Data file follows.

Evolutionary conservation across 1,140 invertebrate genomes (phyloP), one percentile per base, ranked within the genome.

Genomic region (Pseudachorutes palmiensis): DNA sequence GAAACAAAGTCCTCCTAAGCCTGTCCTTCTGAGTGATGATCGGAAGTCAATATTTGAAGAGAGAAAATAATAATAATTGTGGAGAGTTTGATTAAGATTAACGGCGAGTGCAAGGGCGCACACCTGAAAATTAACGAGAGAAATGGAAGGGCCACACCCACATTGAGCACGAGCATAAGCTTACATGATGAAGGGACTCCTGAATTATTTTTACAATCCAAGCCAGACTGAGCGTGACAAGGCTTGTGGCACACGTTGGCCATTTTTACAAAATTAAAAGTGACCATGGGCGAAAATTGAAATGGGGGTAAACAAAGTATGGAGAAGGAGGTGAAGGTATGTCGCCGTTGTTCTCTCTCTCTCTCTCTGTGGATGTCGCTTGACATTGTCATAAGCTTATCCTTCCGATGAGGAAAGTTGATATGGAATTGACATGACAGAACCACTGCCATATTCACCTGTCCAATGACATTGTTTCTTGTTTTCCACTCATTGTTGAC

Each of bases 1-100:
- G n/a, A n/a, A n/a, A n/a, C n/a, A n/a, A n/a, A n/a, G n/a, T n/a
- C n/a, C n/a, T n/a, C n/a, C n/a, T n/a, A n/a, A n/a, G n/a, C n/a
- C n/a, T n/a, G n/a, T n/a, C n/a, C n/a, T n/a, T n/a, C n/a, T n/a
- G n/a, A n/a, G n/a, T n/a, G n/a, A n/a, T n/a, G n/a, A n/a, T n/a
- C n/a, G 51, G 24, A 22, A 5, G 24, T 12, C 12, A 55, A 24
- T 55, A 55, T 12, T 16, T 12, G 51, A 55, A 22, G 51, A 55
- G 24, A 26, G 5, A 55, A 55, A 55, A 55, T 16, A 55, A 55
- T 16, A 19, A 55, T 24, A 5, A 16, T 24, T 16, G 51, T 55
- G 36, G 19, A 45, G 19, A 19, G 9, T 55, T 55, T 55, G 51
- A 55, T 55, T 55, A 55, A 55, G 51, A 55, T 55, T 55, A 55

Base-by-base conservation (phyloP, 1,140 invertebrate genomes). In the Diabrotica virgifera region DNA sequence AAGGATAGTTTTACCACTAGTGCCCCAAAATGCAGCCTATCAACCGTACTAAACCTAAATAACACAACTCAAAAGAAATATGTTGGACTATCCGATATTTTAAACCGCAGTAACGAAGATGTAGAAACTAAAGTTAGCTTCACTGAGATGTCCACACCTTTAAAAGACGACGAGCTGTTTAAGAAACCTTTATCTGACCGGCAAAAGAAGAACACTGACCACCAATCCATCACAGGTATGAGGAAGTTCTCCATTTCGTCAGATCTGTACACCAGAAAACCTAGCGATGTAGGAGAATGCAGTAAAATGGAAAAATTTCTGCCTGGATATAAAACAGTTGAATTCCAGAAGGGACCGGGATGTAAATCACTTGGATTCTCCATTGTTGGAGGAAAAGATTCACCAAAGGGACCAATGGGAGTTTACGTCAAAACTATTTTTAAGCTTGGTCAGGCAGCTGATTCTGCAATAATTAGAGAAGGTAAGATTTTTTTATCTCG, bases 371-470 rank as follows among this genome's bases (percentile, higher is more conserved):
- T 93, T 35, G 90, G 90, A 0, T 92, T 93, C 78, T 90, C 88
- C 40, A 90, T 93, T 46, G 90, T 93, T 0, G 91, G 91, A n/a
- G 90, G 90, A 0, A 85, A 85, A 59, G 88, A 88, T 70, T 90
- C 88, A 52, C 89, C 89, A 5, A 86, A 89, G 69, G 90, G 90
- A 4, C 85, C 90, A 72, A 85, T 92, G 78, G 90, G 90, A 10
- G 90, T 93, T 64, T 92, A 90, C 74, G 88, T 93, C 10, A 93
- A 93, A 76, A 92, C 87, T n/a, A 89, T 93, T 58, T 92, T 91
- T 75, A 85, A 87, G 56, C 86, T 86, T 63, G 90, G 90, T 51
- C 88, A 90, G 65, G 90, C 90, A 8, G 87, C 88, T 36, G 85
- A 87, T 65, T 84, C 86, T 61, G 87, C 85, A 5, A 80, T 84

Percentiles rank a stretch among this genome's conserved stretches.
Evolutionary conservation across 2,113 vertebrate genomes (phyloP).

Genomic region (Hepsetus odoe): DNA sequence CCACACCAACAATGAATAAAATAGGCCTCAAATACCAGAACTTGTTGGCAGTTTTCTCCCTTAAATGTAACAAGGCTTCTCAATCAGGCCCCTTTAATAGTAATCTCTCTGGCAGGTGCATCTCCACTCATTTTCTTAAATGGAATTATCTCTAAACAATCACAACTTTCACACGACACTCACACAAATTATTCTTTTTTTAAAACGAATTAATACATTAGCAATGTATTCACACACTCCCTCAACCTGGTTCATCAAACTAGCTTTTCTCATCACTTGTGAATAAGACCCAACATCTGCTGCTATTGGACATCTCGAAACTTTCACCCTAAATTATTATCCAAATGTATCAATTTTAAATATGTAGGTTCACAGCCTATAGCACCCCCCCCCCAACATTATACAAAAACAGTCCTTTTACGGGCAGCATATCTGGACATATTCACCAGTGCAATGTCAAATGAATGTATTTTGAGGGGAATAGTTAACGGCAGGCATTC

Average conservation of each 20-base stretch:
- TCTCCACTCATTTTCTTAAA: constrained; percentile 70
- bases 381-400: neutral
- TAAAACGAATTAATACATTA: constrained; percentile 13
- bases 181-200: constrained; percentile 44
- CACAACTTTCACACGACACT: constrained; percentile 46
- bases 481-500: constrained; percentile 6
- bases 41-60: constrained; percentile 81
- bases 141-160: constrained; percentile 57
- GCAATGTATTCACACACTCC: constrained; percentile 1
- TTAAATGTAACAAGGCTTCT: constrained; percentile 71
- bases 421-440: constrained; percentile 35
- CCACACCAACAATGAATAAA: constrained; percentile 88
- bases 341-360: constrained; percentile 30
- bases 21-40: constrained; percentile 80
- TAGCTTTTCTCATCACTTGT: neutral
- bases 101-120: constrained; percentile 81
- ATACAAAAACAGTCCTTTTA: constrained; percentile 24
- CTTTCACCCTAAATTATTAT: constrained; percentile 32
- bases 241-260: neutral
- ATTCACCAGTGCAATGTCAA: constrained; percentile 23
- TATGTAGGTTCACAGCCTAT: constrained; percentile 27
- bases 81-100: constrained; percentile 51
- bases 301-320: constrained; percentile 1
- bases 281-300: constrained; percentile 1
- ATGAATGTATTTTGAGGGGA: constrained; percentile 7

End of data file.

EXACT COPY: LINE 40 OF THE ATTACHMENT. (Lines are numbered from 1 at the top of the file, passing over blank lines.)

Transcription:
- CCACACCAACAATGAATAAA: constrained; percentile 88